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Anna GASSER

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The queen of big air

Anna Gasser headed into the PyeongChang 2018 Games as the standout favourite for the new snowboard big air event, such was her dominance in the discipline, and she did not disappoint. A magnificent cab double cork 1080 on her third run won her a historic gold medal!

Gymnastics on a snowboard

Anna Gasser grew up, and still lives, in the Austrian resort town of Milstatt, located on the banks of the lake of the same name, in Grossdombra in the region of Carinthia. "As a child, I would spend many happy hours by the lake. I was a real water baby, and fascinated by the diving platform. From the age of 12, I was jumping from a height of 16 metres," she recalled. At school, she dreamed of becoming a vet, but at the same time became an accomplished gymnast, a promising young Austrian athlete who decided to hang up her leotard at the age of 15, discouraged by the demanding training schedule. Around two years later, Anna was inspired by images of freestyle snowboarding shown to her by her cousin. She started to try her hand at aerial acrobatics on the snow, rapidly developing her talent, helped by her years as a top-level gymnast. 

A memorable Olympic debut at Sochi 2014 

Anna began competing in her discipline, slopestyle, during the winter of 2010-2011 and made her first appearance on the World Cup circuit in early 2013, at the age of 21. In November, she gained an international reputation by becoming the first female snowboarder to land a cab double cork 900 (inverted double rotation with a half turn). She gained her first podium spot in Stoneham (Canada) one month prior to the Sochi 2014 Games, where she made a strong impact on the features and kickers of the Rosa Khutor park course on 6 February. The young Austrian qualified in first place in the first-ever Olympic slopestyle event. But the following day, in the final, which saw the American Jamie Anderson secure the inaugural Olympic gold in the discipline, Anna fell on both runs and had to settle for 10th place.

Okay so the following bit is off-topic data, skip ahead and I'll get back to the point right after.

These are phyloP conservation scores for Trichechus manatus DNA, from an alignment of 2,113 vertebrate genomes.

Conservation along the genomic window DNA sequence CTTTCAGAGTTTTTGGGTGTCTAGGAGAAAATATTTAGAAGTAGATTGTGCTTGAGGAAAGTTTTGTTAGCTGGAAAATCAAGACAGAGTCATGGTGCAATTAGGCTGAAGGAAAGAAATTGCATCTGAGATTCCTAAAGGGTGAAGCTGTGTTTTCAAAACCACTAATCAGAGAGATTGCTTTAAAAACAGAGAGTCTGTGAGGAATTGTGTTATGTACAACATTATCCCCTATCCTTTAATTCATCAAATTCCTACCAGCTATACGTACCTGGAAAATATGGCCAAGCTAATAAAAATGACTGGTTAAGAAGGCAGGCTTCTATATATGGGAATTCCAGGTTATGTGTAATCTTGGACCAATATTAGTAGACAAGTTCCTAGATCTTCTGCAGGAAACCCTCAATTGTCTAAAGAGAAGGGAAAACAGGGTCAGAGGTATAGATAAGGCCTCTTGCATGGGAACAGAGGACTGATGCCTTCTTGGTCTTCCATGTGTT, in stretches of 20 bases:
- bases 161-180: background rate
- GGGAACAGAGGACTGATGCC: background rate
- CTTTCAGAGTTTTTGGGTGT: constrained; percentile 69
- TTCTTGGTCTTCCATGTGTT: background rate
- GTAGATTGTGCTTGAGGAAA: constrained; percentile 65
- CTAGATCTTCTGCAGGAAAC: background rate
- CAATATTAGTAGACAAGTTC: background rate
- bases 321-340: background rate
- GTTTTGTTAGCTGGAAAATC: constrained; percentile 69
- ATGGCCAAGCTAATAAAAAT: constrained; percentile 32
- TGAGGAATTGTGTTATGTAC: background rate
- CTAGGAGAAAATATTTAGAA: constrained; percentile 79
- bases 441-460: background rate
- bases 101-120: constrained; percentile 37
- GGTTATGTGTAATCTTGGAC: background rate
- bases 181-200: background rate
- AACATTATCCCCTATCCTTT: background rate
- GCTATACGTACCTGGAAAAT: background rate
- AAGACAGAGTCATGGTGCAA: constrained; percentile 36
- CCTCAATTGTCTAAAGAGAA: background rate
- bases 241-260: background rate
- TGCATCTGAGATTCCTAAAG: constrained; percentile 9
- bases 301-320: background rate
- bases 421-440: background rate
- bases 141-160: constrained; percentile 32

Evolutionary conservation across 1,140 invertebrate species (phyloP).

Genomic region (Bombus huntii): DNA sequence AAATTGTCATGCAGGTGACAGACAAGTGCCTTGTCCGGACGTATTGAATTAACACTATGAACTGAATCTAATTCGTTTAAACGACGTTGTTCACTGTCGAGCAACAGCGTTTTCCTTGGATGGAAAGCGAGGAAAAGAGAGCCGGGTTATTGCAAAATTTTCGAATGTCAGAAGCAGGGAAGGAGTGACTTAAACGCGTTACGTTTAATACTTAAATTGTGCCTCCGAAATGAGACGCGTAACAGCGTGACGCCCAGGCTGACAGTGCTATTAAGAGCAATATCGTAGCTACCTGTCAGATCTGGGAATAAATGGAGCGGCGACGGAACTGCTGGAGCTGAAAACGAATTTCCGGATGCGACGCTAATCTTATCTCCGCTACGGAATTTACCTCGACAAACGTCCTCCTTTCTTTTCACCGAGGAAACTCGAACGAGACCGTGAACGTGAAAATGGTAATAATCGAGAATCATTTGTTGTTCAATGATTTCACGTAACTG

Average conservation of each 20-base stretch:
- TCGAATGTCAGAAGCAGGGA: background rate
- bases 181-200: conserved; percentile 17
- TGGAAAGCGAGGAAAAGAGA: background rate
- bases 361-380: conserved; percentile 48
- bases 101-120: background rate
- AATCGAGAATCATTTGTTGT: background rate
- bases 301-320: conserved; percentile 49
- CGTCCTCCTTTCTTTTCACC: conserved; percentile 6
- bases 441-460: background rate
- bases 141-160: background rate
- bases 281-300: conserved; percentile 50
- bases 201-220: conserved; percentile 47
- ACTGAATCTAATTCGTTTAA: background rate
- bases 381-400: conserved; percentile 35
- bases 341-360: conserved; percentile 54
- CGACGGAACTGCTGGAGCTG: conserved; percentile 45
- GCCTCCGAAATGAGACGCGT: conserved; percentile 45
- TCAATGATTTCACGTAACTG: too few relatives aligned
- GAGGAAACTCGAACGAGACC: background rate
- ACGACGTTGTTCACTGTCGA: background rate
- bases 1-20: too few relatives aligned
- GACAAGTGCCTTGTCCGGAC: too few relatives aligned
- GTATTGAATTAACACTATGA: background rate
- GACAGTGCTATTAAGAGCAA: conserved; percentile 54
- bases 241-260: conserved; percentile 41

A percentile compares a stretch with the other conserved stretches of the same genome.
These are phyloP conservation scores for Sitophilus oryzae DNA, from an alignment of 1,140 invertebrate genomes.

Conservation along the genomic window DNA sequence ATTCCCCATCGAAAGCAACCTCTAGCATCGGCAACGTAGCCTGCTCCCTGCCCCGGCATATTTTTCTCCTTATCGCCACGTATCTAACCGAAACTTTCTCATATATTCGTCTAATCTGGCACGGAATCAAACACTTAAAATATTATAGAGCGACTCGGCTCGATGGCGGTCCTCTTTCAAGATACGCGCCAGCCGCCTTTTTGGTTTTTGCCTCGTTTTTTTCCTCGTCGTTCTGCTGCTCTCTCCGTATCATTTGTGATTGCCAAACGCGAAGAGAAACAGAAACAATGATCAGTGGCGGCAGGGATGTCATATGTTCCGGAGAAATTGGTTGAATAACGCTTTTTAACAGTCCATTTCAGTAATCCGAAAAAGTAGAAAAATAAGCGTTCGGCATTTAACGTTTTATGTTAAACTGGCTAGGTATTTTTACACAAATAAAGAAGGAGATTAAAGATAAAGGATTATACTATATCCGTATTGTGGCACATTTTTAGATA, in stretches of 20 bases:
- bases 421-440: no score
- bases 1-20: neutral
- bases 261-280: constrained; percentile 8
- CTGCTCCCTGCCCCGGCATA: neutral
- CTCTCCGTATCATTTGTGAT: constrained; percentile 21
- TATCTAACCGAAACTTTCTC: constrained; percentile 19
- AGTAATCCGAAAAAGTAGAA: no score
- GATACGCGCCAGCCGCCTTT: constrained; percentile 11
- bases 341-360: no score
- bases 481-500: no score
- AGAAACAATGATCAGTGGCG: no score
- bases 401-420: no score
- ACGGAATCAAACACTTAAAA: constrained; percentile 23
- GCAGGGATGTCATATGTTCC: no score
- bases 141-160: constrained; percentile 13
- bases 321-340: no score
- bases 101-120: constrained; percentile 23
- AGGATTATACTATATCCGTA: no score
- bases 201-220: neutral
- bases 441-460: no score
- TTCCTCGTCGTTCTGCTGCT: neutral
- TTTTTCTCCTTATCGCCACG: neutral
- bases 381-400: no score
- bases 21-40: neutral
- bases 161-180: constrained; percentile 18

Unbeatable in big air 

In 2015, Anna took silver in the slopestyle discipline at the FIS World Championships in Kreischberg (Austria). Later that year, in June, the International Olympic Committee added big air to the programme for the PyeongChang 2018 Games. In this new discipline, consisting of launching yourself off a giant ramp to produce the biggest tricks possible – suiting Anna perfectly – the rising Austrian star would become almost unbeatable. She won her first World Cup big air event in Milan in November 2016, reaffirming her dominance in the discipline in PyeongChang, with another win in the same month at the pre-Olympic test event in Alpensia. In fact, she would not step down from the podium (six wins and one second place) until the 2018 Winter Games.

A historic 100 at the World Championships